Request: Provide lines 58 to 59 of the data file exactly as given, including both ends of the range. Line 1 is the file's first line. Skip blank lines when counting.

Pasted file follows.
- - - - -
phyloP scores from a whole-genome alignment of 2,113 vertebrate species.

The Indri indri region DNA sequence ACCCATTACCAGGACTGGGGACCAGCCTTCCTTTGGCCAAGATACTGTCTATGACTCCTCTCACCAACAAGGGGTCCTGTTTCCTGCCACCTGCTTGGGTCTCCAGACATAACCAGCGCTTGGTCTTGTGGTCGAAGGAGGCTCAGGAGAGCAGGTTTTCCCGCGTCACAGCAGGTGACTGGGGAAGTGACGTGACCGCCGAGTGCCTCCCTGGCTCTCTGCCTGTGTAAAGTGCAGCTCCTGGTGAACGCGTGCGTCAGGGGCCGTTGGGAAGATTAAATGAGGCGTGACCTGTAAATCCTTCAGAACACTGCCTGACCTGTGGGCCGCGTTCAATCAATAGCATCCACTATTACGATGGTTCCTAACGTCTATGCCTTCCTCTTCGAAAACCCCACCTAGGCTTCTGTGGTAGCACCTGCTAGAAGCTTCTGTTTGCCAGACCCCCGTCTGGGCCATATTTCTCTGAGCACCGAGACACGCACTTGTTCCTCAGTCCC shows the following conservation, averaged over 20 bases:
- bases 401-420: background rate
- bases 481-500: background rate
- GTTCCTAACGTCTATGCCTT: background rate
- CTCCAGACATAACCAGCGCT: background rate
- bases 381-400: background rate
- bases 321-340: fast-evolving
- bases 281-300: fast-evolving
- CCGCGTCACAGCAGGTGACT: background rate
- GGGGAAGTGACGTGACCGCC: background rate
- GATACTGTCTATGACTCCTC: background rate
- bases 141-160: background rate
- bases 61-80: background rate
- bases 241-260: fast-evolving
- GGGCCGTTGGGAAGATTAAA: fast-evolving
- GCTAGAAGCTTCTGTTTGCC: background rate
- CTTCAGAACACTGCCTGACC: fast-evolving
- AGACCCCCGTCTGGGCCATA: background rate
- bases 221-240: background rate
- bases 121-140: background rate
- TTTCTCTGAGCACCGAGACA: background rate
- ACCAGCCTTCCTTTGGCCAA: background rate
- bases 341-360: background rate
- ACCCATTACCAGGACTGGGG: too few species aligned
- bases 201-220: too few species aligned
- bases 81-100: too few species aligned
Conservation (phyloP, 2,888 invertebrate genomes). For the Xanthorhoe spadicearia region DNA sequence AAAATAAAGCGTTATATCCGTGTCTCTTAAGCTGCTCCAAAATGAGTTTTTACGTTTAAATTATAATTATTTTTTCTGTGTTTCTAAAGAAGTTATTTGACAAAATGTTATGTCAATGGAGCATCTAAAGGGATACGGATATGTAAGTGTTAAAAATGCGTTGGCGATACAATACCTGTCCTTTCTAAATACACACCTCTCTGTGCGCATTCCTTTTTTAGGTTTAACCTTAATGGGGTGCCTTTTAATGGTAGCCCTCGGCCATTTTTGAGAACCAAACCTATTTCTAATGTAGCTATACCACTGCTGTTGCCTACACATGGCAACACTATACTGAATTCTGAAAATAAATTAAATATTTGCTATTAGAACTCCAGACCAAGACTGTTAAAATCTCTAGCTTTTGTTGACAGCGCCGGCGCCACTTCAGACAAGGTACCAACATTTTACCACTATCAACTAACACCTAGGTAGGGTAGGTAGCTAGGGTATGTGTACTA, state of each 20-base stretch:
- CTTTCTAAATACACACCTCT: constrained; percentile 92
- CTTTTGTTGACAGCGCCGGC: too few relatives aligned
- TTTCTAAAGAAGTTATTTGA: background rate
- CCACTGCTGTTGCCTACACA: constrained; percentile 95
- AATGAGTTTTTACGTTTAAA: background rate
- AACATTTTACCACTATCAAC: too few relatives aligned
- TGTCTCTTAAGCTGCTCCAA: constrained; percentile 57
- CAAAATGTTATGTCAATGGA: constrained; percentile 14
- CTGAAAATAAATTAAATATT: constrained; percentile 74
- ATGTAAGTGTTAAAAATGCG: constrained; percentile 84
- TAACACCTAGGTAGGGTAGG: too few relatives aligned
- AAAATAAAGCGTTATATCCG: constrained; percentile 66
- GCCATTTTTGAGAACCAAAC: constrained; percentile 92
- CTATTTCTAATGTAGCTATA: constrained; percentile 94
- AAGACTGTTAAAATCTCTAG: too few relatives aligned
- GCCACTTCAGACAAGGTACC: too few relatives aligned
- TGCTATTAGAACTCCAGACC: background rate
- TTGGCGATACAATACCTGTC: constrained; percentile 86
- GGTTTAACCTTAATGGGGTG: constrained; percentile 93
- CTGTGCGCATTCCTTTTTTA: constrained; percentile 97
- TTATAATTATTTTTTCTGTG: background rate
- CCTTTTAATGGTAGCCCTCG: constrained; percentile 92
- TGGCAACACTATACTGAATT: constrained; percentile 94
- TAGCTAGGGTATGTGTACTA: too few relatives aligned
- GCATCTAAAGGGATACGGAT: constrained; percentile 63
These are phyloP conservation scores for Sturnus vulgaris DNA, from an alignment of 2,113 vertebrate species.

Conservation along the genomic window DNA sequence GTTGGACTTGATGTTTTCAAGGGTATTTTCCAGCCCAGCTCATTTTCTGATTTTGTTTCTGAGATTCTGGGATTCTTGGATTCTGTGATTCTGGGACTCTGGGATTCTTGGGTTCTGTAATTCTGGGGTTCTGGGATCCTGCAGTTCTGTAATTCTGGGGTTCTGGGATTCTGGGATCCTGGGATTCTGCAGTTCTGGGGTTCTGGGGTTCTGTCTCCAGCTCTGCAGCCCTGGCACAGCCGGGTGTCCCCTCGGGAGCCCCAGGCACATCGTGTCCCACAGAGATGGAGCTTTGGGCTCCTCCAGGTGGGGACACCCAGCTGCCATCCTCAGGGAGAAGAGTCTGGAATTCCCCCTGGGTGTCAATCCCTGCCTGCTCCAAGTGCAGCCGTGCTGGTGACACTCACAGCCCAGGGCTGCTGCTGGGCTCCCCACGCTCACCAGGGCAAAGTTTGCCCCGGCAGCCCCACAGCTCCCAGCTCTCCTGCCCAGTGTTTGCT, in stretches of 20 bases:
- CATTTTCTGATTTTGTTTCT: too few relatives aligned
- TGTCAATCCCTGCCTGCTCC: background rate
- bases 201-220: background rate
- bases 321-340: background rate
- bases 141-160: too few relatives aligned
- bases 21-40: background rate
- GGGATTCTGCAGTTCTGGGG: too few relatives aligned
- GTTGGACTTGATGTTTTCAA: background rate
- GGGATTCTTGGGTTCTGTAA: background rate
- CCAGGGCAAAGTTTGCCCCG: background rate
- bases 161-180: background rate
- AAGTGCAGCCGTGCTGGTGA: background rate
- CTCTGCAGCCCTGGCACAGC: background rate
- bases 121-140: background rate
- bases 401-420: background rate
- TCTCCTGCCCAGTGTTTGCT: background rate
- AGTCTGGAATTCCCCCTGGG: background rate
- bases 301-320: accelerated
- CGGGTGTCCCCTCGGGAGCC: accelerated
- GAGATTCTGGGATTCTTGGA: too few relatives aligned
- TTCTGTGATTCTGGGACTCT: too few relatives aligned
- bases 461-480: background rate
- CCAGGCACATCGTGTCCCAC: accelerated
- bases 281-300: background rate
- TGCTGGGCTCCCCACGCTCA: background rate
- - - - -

- bases 201-220: background rate
- bases 321-340: background rate